Pyle et al. 2019

scientific chapter |

Fishes: Biodiversity

Pyle RL, Kosaki RK, Pinheiro HT, Rocha LA, Whitton RK, Copus JM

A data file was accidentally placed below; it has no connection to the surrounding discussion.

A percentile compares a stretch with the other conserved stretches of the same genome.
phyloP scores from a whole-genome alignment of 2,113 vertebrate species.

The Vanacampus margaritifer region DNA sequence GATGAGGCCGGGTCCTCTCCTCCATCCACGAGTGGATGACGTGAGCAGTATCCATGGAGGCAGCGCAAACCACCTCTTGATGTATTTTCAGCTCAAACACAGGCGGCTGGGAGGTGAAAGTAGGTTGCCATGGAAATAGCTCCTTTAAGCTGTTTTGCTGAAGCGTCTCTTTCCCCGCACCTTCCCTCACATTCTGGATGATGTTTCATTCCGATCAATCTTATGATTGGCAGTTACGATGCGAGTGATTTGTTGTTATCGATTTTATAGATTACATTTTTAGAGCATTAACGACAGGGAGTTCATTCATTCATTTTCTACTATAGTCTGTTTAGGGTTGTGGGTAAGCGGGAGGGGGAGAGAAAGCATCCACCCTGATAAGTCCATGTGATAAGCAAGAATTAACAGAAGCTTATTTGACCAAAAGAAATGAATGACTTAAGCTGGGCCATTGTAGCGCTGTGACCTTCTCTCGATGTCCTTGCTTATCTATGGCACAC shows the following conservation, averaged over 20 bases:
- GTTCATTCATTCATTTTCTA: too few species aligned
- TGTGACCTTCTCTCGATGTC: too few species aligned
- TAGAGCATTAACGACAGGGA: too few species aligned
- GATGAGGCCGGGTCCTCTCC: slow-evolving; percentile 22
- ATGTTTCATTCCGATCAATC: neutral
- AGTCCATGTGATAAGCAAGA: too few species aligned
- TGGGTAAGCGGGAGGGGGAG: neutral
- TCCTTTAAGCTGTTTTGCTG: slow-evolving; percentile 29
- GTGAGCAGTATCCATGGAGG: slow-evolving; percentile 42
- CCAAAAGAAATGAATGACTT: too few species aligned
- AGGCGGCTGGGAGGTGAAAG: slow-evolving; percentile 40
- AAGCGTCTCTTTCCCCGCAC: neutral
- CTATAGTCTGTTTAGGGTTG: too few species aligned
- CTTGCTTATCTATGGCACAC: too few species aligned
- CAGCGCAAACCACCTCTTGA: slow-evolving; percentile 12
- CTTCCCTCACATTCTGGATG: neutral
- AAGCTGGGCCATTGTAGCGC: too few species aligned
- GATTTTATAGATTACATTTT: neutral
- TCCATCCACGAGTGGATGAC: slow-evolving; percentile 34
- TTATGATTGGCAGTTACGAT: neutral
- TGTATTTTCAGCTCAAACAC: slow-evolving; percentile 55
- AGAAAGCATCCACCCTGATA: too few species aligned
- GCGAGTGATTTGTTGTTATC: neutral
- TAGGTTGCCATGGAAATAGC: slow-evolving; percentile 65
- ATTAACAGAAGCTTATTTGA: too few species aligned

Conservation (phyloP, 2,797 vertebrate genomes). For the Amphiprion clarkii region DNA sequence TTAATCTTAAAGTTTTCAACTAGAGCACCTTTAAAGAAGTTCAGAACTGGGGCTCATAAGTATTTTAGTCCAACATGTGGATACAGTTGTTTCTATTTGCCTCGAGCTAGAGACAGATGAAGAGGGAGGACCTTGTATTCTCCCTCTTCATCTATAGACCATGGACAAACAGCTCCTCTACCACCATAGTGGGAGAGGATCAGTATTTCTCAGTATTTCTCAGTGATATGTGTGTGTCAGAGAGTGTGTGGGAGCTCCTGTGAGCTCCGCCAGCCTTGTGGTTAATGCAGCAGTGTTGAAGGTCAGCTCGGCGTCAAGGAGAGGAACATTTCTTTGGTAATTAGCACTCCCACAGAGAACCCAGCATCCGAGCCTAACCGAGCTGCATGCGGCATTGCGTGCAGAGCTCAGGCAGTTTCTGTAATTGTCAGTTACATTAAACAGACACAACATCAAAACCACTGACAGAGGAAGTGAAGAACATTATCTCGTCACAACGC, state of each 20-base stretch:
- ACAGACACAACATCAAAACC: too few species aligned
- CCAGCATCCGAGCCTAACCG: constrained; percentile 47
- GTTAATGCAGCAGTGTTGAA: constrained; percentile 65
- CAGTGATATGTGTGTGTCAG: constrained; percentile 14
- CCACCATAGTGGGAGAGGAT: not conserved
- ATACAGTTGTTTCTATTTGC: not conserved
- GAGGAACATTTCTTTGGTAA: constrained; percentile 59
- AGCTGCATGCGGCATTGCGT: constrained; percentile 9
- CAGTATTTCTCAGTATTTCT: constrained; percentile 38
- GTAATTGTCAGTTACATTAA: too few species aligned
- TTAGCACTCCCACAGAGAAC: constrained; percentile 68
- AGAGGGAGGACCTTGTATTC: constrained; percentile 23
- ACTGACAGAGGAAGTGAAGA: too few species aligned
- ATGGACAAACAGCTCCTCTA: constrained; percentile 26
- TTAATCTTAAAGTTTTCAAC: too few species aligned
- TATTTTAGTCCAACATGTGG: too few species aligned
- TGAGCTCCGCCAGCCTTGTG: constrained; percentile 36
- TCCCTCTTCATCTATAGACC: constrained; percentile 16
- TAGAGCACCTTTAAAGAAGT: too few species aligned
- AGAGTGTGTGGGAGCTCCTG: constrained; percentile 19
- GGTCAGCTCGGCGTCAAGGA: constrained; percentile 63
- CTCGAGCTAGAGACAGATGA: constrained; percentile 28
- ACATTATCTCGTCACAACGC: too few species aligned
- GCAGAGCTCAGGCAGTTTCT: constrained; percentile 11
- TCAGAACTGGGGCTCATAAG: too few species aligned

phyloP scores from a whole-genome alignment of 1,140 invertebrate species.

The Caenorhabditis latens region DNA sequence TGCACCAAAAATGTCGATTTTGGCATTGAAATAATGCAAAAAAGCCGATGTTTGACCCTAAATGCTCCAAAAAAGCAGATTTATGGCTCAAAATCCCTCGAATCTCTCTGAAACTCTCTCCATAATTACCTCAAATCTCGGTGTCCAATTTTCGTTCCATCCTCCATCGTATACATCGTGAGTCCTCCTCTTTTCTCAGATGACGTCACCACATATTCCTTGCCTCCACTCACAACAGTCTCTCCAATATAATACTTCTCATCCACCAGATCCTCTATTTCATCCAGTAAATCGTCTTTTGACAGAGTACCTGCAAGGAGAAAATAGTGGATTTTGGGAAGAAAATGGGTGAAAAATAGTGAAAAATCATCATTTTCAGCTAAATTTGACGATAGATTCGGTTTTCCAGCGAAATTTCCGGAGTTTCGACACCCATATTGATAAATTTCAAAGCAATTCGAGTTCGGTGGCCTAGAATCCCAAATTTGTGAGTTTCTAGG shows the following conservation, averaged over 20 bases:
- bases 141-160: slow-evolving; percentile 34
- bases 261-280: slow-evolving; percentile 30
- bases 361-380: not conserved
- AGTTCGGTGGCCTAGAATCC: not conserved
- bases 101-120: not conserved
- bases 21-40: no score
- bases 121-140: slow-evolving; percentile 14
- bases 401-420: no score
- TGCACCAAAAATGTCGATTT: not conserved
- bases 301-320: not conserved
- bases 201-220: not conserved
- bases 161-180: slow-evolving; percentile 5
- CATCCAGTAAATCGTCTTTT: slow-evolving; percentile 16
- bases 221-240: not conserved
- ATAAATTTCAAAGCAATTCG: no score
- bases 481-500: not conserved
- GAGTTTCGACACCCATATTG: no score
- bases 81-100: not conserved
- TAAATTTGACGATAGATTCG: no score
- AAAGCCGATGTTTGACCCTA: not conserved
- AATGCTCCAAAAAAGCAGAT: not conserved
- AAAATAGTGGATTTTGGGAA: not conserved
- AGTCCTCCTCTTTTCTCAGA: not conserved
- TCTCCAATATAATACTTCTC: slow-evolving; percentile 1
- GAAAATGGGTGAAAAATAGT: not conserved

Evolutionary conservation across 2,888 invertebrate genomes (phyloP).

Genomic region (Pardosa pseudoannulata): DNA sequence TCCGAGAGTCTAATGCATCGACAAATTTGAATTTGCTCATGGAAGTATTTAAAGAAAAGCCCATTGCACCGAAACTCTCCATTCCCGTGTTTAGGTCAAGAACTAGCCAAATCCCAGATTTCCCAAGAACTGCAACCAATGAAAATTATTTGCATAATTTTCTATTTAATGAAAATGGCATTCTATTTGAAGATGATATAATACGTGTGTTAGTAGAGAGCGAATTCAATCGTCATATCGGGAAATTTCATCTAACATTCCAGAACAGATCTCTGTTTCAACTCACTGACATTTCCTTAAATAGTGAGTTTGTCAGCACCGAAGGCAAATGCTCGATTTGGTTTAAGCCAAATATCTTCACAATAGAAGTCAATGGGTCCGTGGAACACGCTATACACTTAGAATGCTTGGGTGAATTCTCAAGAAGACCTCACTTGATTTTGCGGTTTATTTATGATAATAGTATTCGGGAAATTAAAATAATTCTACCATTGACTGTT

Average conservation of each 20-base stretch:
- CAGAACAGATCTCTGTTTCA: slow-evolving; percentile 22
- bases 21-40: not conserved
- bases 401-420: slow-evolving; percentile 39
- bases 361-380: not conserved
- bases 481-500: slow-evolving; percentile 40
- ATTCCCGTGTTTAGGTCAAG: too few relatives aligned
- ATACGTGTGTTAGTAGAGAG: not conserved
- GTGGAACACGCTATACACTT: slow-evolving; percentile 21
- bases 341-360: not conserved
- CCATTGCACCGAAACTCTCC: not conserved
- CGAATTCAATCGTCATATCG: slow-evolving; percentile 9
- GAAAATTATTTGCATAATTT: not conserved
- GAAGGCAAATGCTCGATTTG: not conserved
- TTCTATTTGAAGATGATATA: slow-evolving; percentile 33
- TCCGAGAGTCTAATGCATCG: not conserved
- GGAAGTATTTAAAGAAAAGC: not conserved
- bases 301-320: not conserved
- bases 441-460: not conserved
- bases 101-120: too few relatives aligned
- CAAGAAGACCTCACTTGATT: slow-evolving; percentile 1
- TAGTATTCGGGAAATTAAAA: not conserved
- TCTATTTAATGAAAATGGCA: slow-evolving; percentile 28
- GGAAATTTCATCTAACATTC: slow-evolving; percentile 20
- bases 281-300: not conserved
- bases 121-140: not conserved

Fishes are an important component of coral reef ecosystems, and in comparison to other marine phyla, the taxonomy of fishes is relatively robust. Some of the earliest explorations of mesophotic coral ecosystems (MCEs) involving both submersibles and rebreather diving focused on fishes. Since 1968, over 400 publications have documented fishes on MCEs, ~75% of which were published since 2011. Most fish species inhabiting MCEs belong to families and genera typical of shallow coral reefs, and many new species remain to be discovered and described. Species richness generally peaks at a depth of 30 m and declines with increasing depth. The composition of the fish communities on MCEs includes a mixture of species restricted to MCEs and species with broad depth ranges. Patterns of species turnover and composition vary depending on geographic location, ecological characteristics, and method of study. Nearly 70% of MCE fish research has occurred within the tropical western Atlantic and Hawaiʻi. Not enough is known about global distributions to infer broad biogeographical patterns, but there seems to be higher representation by endemic species and individuals on MCEs, and the eastward attenuation of diversity of shallow Pacific reefs does not appear to apply to fishes within MCEs. Analyses of nearly 900,000 occurrence records of reef fishes at depths of 1–200 m reveal patterns of diversity that are mostly consistent with controlled studies. Future work should emphasize basic exploration and documentation of diversity in under-sampled geographic regions and hypothesis-driven studies in areas where logistics facilitate MCE research.